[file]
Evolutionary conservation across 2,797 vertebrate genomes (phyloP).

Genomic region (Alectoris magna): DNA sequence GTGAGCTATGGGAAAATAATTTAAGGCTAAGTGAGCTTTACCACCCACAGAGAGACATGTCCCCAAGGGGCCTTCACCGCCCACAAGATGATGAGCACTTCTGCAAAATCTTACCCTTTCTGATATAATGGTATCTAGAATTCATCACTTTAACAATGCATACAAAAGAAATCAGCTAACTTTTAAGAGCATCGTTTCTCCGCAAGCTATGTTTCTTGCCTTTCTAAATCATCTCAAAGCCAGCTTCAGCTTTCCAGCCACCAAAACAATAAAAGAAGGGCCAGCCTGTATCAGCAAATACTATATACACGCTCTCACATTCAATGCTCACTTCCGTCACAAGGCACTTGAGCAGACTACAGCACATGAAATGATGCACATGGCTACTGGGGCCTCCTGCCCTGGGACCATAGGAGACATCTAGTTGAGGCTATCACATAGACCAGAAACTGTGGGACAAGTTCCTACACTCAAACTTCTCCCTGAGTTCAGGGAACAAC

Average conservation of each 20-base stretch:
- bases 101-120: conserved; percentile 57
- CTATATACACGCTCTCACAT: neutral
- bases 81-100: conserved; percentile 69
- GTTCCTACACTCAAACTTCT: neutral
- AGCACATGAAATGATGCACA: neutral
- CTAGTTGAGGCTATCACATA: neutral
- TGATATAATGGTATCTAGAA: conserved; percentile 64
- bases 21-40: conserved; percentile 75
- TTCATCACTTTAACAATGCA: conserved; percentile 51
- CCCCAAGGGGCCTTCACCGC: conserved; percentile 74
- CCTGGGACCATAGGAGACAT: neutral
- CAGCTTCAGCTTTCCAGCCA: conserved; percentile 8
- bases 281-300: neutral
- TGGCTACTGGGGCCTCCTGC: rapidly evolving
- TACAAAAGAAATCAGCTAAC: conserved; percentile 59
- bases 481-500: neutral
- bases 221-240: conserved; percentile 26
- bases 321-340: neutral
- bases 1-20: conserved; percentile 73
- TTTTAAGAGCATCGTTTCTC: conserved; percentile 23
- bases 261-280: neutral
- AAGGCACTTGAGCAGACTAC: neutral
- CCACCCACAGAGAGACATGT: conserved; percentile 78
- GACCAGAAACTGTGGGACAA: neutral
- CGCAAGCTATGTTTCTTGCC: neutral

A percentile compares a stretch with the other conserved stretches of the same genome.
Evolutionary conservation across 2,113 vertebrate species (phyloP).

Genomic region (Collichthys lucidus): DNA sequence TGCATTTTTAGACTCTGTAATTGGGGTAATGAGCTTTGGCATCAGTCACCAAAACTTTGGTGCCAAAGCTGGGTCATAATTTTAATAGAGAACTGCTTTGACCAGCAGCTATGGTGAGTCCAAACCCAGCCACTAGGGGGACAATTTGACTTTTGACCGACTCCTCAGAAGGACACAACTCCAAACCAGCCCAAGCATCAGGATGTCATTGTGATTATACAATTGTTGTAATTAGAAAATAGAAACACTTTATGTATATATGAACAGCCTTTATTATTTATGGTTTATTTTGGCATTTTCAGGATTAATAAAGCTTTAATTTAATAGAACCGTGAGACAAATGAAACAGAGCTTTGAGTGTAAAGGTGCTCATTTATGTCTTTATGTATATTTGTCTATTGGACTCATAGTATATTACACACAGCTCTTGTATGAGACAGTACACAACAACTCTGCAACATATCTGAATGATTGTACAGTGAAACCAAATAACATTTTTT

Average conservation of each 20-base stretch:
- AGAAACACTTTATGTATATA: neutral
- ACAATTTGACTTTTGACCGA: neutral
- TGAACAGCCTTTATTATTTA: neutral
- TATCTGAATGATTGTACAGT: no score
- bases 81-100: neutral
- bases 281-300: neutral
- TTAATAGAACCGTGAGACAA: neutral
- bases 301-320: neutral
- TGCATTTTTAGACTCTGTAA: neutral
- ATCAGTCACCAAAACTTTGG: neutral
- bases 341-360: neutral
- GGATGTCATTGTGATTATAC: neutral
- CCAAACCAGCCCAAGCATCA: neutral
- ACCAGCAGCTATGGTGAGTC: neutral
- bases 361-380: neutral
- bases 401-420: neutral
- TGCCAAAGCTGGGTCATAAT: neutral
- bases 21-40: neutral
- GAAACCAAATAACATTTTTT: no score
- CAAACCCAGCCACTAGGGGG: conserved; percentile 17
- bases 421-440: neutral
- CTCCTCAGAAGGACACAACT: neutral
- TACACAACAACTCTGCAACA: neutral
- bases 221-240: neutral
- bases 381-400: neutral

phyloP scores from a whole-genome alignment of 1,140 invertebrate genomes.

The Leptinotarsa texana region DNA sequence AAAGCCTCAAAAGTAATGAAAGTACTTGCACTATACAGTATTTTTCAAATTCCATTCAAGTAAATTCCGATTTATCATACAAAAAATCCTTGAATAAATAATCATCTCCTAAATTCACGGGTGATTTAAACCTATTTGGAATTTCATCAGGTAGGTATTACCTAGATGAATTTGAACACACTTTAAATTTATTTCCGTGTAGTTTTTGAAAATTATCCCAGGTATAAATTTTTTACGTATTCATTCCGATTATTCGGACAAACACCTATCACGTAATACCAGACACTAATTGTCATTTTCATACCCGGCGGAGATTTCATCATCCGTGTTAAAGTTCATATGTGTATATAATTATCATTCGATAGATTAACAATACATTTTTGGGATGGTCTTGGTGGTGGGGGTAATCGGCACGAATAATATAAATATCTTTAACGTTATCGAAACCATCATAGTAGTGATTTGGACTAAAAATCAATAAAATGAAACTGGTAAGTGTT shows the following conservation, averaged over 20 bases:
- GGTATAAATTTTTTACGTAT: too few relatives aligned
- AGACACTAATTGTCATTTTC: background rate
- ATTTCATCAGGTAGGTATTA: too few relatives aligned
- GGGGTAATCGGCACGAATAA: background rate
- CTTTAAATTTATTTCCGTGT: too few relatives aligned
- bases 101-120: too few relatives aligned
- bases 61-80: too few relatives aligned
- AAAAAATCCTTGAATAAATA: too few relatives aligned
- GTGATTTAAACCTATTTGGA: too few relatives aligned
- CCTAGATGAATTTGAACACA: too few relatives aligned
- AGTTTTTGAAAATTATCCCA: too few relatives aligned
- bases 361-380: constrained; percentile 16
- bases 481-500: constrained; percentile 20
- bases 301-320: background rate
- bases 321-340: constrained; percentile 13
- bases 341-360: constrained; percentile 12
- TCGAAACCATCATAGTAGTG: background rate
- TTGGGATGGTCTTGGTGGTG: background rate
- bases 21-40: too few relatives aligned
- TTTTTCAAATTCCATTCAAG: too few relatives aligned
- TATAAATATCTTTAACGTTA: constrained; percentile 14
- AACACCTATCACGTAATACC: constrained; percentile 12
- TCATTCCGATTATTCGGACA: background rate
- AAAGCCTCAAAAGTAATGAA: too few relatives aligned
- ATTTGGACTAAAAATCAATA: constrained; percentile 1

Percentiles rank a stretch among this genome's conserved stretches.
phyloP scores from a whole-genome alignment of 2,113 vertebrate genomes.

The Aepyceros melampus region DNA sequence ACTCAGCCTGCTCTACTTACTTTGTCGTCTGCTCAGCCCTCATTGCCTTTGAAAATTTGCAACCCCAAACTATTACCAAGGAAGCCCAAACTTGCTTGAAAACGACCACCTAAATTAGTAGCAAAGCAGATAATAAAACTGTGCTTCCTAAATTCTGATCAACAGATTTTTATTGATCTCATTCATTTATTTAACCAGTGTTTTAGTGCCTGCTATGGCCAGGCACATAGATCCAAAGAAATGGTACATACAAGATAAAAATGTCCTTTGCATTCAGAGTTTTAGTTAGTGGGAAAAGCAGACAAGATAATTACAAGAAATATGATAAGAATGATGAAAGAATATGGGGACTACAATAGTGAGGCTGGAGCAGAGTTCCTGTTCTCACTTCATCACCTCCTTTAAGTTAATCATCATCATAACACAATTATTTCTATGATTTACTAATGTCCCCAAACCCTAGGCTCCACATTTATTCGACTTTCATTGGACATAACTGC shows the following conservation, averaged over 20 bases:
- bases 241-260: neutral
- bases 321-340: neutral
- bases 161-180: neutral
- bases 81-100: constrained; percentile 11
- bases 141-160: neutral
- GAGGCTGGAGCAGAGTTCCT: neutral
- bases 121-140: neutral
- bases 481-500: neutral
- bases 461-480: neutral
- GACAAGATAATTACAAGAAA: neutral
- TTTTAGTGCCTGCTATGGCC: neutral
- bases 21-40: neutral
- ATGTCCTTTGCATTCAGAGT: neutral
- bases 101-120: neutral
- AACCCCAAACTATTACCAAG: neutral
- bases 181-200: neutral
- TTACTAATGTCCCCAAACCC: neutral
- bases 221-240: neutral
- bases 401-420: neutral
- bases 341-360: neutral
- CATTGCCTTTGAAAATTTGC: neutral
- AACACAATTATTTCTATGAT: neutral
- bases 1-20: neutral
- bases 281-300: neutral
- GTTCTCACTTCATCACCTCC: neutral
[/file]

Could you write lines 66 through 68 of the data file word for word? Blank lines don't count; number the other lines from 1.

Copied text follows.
- bases 61-80: too few relatives aligned
- AAAAAATCCTTGAATAAATA: too few relatives aligned
- GTGATTTAAACCTATTTGGA: too few relatives aligned